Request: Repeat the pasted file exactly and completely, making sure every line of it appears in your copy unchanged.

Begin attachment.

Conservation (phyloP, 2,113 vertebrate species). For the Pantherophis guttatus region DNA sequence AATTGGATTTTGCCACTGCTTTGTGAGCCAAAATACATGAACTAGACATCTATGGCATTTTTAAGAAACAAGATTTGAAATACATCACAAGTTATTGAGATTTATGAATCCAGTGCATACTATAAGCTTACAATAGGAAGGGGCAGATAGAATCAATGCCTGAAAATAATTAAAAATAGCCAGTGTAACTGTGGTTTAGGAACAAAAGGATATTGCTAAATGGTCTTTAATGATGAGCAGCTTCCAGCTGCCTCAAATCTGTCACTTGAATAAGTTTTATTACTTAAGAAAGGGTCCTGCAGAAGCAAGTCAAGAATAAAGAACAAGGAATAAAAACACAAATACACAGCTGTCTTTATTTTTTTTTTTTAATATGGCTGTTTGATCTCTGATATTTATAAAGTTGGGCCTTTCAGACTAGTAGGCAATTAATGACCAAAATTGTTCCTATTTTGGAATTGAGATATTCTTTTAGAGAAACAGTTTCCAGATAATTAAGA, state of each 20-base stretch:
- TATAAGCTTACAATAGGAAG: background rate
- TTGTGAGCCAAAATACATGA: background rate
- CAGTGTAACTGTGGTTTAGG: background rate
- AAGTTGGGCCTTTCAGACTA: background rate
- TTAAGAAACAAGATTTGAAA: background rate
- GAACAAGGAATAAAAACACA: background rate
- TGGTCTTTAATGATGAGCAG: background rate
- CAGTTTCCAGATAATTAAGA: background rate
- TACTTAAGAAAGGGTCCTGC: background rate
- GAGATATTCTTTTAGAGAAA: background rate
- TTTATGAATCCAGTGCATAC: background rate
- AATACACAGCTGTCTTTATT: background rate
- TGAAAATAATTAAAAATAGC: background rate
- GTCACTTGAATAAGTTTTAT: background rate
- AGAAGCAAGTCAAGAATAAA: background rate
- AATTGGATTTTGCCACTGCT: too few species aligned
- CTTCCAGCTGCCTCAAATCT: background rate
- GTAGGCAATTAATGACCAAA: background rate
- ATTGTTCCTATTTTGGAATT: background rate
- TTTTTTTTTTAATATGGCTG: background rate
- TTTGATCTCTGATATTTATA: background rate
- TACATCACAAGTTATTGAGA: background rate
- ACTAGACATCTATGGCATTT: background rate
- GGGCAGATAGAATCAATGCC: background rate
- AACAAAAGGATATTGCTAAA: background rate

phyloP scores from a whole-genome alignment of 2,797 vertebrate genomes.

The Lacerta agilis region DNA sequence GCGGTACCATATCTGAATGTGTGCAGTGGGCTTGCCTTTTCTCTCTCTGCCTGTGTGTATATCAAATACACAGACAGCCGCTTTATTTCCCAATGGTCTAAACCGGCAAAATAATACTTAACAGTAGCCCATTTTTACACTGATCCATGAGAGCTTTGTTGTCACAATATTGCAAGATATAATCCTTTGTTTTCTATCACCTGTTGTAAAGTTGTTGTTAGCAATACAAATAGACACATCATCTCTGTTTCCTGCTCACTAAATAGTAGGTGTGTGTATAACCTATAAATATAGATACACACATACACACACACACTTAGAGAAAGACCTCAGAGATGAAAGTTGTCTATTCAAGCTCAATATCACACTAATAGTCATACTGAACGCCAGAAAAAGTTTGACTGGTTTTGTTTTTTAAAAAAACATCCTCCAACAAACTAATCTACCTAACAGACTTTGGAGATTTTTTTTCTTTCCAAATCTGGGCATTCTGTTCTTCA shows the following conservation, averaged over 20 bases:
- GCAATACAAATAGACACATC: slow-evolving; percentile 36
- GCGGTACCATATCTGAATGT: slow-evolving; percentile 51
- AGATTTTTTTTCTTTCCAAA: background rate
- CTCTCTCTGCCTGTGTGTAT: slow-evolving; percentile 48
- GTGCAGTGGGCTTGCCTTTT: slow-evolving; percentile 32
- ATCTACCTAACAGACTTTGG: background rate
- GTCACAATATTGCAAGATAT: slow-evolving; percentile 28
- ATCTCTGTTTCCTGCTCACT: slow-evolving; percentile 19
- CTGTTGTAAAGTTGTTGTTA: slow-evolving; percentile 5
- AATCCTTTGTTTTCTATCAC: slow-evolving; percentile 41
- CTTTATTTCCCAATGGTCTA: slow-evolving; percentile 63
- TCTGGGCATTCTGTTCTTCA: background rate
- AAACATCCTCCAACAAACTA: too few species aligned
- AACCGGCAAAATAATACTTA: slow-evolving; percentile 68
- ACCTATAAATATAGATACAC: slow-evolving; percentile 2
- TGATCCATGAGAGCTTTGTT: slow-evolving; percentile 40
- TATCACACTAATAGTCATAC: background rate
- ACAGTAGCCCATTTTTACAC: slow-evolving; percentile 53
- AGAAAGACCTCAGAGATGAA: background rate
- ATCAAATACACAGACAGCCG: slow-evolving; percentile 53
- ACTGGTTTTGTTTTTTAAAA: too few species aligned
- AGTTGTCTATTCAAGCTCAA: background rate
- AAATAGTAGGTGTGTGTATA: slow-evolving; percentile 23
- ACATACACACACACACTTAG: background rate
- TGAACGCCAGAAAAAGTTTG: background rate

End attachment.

Conservation (phyloP, 2,113 vertebrate species). For the Pantherophis guttatus region DNA sequence AATTGGATTTTGCCACTGCTTTGTGAGCCAAAATACATGAACTAGACATCTATGGCATTTTTAAGAAACAAGATTTGAAATACATCACAAGTTATTGAGATTTATGAATCCAGTGCATACTATAAGCTTACAATAGGAAGGGGCAGATAGAATCAATGCCTGAAAATAATTAAAAATAGCCAGTGTAACTGTGGTTTAGGAACAAAAGGATATTGCTAAATGGTCTTTAATGATGAGCAGCTTCCAGCTGCCTCAAATCTGTCACTTGAATAAGTTTTATTACTTAAGAAAGGGTCCTGCAGAAGCAAGTCAAGAATAAAGAACAAGGAATAAAAACACAAATACACAGCTGTCTTTATTTTTTTTTTTTAATATGGCTGTTTGATCTCTGATATTTATAAAGTTGGGCCTTTCAGACTAGTAGGCAATTAATGACCAAAATTGTTCCTATTTTGGAATTGAGATATTCTTTTAGAGAAACAGTTTCCAGATAATTAAGA, state of each 20-base stretch:
- TATAAGCTTACAATAGGAAG: background rate
- TTGTGAGCCAAAATACATGA: background rate
- CAGTGTAACTGTGGTTTAGG: background rate
- AAGTTGGGCCTTTCAGACTA: background rate
- TTAAGAAACAAGATTTGAAA: background rate
- GAACAAGGAATAAAAACACA: background rate
- TGGTCTTTAATGATGAGCAG: background rate
- CAGTTTCCAGATAATTAAGA: background rate
- TACTTAAGAAAGGGTCCTGC: background rate
- GAGATATTCTTTTAGAGAAA: background rate
- TTTATGAATCCAGTGCATAC: background rate
- AATACACAGCTGTCTTTATT: background rate
- TGAAAATAATTAAAAATAGC: background rate
- GTCACTTGAATAAGTTTTAT: background rate
- AGAAGCAAGTCAAGAATAAA: background rate
- AATTGGATTTTGCCACTGCT: too few species aligned
- CTTCCAGCTGCCTCAAATCT: background rate
- GTAGGCAATTAATGACCAAA: background rate
- ATTGTTCCTATTTTGGAATT: background rate
- TTTTTTTTTTAATATGGCTG: background rate
- TTTGATCTCTGATATTTATA: background rate
- TACATCACAAGTTATTGAGA: background rate
- ACTAGACATCTATGGCATTT: background rate
- GGGCAGATAGAATCAATGCC: background rate
- AACAAAAGGATATTGCTAAA: background rate

phyloP scores from a whole-genome alignment of 2,797 vertebrate genomes.

The Lacerta agilis region DNA sequence GCGGTACCATATCTGAATGTGTGCAGTGGGCTTGCCTTTTCTCTCTCTGCCTGTGTGTATATCAAATACACAGACAGCCGCTTTATTTCCCAATGGTCTAAACCGGCAAAATAATACTTAACAGTAGCCCATTTTTACACTGATCCATGAGAGCTTTGTTGTCACAATATTGCAAGATATAATCCTTTGTTTTCTATCACCTGTTGTAAAGTTGTTGTTAGCAATACAAATAGACACATCATCTCTGTTTCCTGCTCACTAAATAGTAGGTGTGTGTATAACCTATAAATATAGATACACACATACACACACACACTTAGAGAAAGACCTCAGAGATGAAAGTTGTCTATTCAAGCTCAATATCACACTAATAGTCATACTGAACGCCAGAAAAAGTTTGACTGGTTTTGTTTTTTAAAAAAACATCCTCCAACAAACTAATCTACCTAACAGACTTTGGAGATTTTTTTTCTTTCCAAATCTGGGCATTCTGTTCTTCA shows the following conservation, averaged over 20 bases:
- GCAATACAAATAGACACATC: slow-evolving; percentile 36
- GCGGTACCATATCTGAATGT: slow-evolving; percentile 51
- AGATTTTTTTTCTTTCCAAA: background rate
- CTCTCTCTGCCTGTGTGTAT: slow-evolving; percentile 48
- GTGCAGTGGGCTTGCCTTTT: slow-evolving; percentile 32
- ATCTACCTAACAGACTTTGG: background rate
- GTCACAATATTGCAAGATAT: slow-evolving; percentile 28
- ATCTCTGTTTCCTGCTCACT: slow-evolving; percentile 19
- CTGTTGTAAAGTTGTTGTTA: slow-evolving; percentile 5
- AATCCTTTGTTTTCTATCAC: slow-evolving; percentile 41
- CTTTATTTCCCAATGGTCTA: slow-evolving; percentile 63
- TCTGGGCATTCTGTTCTTCA: background rate
- AAACATCCTCCAACAAACTA: too few species aligned
- AACCGGCAAAATAATACTTA: slow-evolving; percentile 68
- ACCTATAAATATAGATACAC: slow-evolving; percentile 2
- TGATCCATGAGAGCTTTGTT: slow-evolving; percentile 40
- TATCACACTAATAGTCATAC: background rate
- ACAGTAGCCCATTTTTACAC: slow-evolving; percentile 53
- AGAAAGACCTCAGAGATGAA: background rate
- ATCAAATACACAGACAGCCG: slow-evolving; percentile 53
- ACTGGTTTTGTTTTTTAAAA: too few species aligned
- AGTTGTCTATTCAAGCTCAA: background rate
- AAATAGTAGGTGTGTGTATA: slow-evolving; percentile 23
- ACATACACACACACACTTAG: background rate
- TGAACGCCAGAAAAAGTTTG: background rate